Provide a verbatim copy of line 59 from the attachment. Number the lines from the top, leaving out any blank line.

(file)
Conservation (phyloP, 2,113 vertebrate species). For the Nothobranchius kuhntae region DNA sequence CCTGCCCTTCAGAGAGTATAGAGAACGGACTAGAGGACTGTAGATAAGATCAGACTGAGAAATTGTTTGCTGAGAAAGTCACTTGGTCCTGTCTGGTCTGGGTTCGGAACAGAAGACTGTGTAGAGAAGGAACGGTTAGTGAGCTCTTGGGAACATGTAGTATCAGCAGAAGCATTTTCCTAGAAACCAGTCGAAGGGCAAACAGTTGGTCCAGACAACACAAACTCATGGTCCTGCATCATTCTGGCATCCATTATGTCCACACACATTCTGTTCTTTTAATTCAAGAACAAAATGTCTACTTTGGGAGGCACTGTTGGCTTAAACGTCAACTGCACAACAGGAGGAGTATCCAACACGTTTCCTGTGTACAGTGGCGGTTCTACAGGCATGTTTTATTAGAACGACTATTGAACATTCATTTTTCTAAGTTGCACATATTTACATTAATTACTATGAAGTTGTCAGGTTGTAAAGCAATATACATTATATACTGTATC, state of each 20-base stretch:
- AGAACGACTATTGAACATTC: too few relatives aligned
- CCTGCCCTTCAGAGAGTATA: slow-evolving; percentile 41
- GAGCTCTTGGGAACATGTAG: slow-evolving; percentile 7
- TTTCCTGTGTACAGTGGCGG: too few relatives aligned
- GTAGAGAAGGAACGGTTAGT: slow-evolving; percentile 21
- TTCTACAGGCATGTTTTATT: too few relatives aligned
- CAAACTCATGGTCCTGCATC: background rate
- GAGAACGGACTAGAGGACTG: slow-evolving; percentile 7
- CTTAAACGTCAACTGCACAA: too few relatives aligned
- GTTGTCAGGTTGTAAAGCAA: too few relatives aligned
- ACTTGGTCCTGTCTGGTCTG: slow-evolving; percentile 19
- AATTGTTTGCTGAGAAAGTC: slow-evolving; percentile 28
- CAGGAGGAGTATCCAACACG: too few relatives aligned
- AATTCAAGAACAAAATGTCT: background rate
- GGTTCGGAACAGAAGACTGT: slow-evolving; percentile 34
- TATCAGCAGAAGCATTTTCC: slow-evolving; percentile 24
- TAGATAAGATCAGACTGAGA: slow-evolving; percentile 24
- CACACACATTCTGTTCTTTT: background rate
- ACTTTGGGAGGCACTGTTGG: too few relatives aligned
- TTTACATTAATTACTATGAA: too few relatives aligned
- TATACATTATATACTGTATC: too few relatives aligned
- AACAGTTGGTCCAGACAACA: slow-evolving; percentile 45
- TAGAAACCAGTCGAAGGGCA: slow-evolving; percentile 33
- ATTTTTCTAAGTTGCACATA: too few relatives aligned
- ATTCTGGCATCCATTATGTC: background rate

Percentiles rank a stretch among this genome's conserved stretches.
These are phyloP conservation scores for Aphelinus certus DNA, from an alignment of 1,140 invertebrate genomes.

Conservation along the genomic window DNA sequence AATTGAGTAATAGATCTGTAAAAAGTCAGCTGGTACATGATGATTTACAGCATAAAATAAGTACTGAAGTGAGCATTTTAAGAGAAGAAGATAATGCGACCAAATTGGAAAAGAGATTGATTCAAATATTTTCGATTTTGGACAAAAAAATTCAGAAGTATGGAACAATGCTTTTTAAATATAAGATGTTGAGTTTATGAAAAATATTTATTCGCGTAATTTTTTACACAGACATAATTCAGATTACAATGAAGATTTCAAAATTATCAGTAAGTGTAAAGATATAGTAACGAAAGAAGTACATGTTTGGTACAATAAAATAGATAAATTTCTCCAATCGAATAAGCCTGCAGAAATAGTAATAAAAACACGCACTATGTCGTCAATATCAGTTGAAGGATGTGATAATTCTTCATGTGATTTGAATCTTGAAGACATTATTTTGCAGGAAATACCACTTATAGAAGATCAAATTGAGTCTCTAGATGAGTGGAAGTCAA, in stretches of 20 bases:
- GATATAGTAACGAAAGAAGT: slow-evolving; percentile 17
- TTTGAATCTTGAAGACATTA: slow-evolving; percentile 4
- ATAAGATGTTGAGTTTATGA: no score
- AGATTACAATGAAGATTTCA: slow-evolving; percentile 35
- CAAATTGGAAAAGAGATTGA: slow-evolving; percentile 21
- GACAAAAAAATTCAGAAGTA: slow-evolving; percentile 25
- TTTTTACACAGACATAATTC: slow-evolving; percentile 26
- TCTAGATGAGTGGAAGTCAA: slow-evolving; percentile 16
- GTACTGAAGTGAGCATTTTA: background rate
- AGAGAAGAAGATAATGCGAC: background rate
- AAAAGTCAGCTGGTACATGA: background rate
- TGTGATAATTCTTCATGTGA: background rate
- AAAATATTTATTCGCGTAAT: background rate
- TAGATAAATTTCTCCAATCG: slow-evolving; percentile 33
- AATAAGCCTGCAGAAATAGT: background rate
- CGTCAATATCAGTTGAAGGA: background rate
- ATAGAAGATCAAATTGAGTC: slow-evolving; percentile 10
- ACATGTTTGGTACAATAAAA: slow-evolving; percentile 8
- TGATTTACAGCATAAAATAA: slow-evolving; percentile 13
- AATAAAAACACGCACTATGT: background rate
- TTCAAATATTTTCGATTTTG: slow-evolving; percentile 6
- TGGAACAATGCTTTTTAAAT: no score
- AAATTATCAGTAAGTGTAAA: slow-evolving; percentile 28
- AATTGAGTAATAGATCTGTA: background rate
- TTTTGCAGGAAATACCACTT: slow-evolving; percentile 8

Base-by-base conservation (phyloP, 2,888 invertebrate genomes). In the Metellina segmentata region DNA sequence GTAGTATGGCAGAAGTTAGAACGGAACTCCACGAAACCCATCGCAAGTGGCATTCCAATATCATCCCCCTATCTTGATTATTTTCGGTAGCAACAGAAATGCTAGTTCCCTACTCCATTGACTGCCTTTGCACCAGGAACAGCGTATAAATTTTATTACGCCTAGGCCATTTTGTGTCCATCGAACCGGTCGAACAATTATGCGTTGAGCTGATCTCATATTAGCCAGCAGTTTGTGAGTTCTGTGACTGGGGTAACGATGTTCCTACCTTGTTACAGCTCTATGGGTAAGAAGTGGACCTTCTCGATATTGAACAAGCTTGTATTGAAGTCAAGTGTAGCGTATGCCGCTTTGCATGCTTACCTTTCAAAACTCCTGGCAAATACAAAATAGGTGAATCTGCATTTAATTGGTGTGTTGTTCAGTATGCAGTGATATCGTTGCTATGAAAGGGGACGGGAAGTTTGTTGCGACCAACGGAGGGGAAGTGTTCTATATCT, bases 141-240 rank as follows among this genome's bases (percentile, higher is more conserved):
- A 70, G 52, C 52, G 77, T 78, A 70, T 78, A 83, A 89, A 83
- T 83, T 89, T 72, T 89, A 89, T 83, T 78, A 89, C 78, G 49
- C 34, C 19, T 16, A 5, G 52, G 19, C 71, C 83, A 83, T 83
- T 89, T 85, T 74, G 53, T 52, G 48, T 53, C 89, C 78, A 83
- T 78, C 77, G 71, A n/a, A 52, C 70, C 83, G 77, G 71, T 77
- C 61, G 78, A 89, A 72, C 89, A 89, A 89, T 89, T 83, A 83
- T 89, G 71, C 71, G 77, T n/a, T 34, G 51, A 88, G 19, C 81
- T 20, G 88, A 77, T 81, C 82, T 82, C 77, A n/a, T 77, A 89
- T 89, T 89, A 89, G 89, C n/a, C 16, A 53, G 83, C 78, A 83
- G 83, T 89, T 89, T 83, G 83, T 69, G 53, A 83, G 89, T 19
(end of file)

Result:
- T 89, T 85, T 74, G 53, T 52, G 48, T 53, C 89, C 78, A 83